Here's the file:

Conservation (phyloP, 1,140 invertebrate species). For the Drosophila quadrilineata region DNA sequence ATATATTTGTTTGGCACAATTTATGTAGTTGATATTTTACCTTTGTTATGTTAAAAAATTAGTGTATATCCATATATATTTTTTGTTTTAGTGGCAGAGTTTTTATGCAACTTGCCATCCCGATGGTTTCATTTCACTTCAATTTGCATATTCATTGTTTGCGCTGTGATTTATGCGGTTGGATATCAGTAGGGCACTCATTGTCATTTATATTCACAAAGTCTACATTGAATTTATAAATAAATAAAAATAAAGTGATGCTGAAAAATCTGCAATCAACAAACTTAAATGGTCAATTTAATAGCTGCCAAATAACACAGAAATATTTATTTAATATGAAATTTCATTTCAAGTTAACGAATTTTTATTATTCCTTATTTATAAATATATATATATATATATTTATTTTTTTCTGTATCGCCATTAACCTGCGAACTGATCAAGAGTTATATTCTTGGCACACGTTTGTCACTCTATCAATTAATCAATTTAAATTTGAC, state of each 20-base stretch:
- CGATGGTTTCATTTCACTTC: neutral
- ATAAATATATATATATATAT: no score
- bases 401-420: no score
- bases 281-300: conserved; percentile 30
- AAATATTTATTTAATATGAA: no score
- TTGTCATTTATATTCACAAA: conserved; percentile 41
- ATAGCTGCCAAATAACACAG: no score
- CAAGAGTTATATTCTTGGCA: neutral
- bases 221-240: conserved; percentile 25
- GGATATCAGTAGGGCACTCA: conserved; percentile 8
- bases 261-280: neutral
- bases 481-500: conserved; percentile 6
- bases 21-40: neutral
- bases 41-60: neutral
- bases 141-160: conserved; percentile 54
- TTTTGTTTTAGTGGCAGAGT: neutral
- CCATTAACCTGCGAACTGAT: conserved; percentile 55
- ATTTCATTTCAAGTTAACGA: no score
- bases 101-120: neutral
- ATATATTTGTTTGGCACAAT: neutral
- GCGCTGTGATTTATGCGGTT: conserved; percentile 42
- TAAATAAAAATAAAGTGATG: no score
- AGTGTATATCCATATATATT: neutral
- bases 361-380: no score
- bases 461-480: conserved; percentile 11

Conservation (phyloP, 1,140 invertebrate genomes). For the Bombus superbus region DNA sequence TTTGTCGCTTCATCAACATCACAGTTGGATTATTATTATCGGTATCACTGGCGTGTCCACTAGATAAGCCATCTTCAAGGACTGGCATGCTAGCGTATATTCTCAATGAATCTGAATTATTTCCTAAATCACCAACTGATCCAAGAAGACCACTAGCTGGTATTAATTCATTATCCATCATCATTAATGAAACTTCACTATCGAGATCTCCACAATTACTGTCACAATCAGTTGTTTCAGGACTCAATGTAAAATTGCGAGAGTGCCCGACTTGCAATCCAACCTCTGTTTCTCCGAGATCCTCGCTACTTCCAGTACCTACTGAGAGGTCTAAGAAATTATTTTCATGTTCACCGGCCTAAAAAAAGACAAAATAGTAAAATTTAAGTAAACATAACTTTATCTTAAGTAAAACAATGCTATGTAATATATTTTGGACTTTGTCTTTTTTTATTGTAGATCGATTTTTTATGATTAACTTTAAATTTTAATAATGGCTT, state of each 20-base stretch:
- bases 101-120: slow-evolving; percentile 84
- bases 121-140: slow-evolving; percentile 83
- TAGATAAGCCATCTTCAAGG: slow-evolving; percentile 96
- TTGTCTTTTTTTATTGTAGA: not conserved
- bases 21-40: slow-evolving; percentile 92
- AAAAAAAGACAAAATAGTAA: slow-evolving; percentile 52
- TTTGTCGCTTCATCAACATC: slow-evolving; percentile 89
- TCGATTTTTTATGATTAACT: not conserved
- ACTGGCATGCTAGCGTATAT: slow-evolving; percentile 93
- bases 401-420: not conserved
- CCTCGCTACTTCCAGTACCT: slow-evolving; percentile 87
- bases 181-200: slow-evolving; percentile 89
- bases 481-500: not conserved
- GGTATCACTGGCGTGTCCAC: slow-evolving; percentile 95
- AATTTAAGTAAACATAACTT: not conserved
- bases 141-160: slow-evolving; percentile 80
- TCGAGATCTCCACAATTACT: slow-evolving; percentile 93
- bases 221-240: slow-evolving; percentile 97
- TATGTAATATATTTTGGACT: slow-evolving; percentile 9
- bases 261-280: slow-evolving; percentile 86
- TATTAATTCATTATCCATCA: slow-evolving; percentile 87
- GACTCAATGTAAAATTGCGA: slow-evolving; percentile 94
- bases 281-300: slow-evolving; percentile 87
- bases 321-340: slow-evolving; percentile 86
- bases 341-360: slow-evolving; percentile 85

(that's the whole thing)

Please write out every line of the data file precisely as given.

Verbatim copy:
Conservation (phyloP, 1,140 invertebrate species). For the Drosophila quadrilineata region DNA sequence ATATATTTGTTTGGCACAATTTATGTAGTTGATATTTTACCTTTGTTATGTTAAAAAATTAGTGTATATCCATATATATTTTTTGTTTTAGTGGCAGAGTTTTTATGCAACTTGCCATCCCGATGGTTTCATTTCACTTCAATTTGCATATTCATTGTTTGCGCTGTGATTTATGCGGTTGGATATCAGTAGGGCACTCATTGTCATTTATATTCACAAAGTCTACATTGAATTTATAAATAAATAAAAATAAAGTGATGCTGAAAAATCTGCAATCAACAAACTTAAATGGTCAATTTAATAGCTGCCAAATAACACAGAAATATTTATTTAATATGAAATTTCATTTCAAGTTAACGAATTTTTATTATTCCTTATTTATAAATATATATATATATATATTTATTTTTTTCTGTATCGCCATTAACCTGCGAACTGATCAAGAGTTATATTCTTGGCACACGTTTGTCACTCTATCAATTAATCAATTTAAATTTGAC, state of each 20-base stretch:
- CGATGGTTTCATTTCACTTC: neutral
- ATAAATATATATATATATAT: no score
- bases 401-420: no score
- bases 281-300: conserved; percentile 30
- AAATATTTATTTAATATGAA: no score
- TTGTCATTTATATTCACAAA: conserved; percentile 41
- ATAGCTGCCAAATAACACAG: no score
- CAAGAGTTATATTCTTGGCA: neutral
- bases 221-240: conserved; percentile 25
- GGATATCAGTAGGGCACTCA: conserved; percentile 8
- bases 261-280: neutral
- bases 481-500: conserved; percentile 6
- bases 21-40: neutral
- bases 41-60: neutral
- bases 141-160: conserved; percentile 54
- TTTTGTTTTAGTGGCAGAGT: neutral
- CCATTAACCTGCGAACTGAT: conserved; percentile 55
- ATTTCATTTCAAGTTAACGA: no score
- bases 101-120: neutral
- ATATATTTGTTTGGCACAAT: neutral
- GCGCTGTGATTTATGCGGTT: conserved; percentile 42
- TAAATAAAAATAAAGTGATG: no score
- AGTGTATATCCATATATATT: neutral
- bases 361-380: no score
- bases 461-480: conserved; percentile 11

Conservation (phyloP, 1,140 invertebrate genomes). For the Bombus superbus region DNA sequence TTTGTCGCTTCATCAACATCACAGTTGGATTATTATTATCGGTATCACTGGCGTGTCCACTAGATAAGCCATCTTCAAGGACTGGCATGCTAGCGTATATTCTCAATGAATCTGAATTATTTCCTAAATCACCAACTGATCCAAGAAGACCACTAGCTGGTATTAATTCATTATCCATCATCATTAATGAAACTTCACTATCGAGATCTCCACAATTACTGTCACAATCAGTTGTTTCAGGACTCAATGTAAAATTGCGAGAGTGCCCGACTTGCAATCCAACCTCTGTTTCTCCGAGATCCTCGCTACTTCCAGTACCTACTGAGAGGTCTAAGAAATTATTTTCATGTTCACCGGCCTAAAAAAAGACAAAATAGTAAAATTTAAGTAAACATAACTTTATCTTAAGTAAAACAATGCTATGTAATATATTTTGGACTTTGTCTTTTTTTATTGTAGATCGATTTTTTATGATTAACTTTAAATTTTAATAATGGCTT, state of each 20-base stretch:
- bases 101-120: slow-evolving; percentile 84
- bases 121-140: slow-evolving; percentile 83
- TAGATAAGCCATCTTCAAGG: slow-evolving; percentile 96
- TTGTCTTTTTTTATTGTAGA: not conserved
- bases 21-40: slow-evolving; percentile 92
- AAAAAAAGACAAAATAGTAA: slow-evolving; percentile 52
- TTTGTCGCTTCATCAACATC: slow-evolving; percentile 89
- TCGATTTTTTATGATTAACT: not conserved
- ACTGGCATGCTAGCGTATAT: slow-evolving; percentile 93
- bases 401-420: not conserved
- CCTCGCTACTTCCAGTACCT: slow-evolving; percentile 87
- bases 181-200: slow-evolving; percentile 89
- bases 481-500: not conserved
- GGTATCACTGGCGTGTCCAC: slow-evolving; percentile 95
- AATTTAAGTAAACATAACTT: not conserved
- bases 141-160: slow-evolving; percentile 80
- TCGAGATCTCCACAATTACT: slow-evolving; percentile 93
- bases 221-240: slow-evolving; percentile 97
- TATGTAATATATTTTGGACT: slow-evolving; percentile 9
- bases 261-280: slow-evolving; percentile 86
- TATTAATTCATTATCCATCA: slow-evolving; percentile 87
- GACTCAATGTAAAATTGCGA: slow-evolving; percentile 94
- bases 281-300: slow-evolving; percentile 87
- bases 321-340: slow-evolving; percentile 86
- bases 341-360: slow-evolving; percentile 85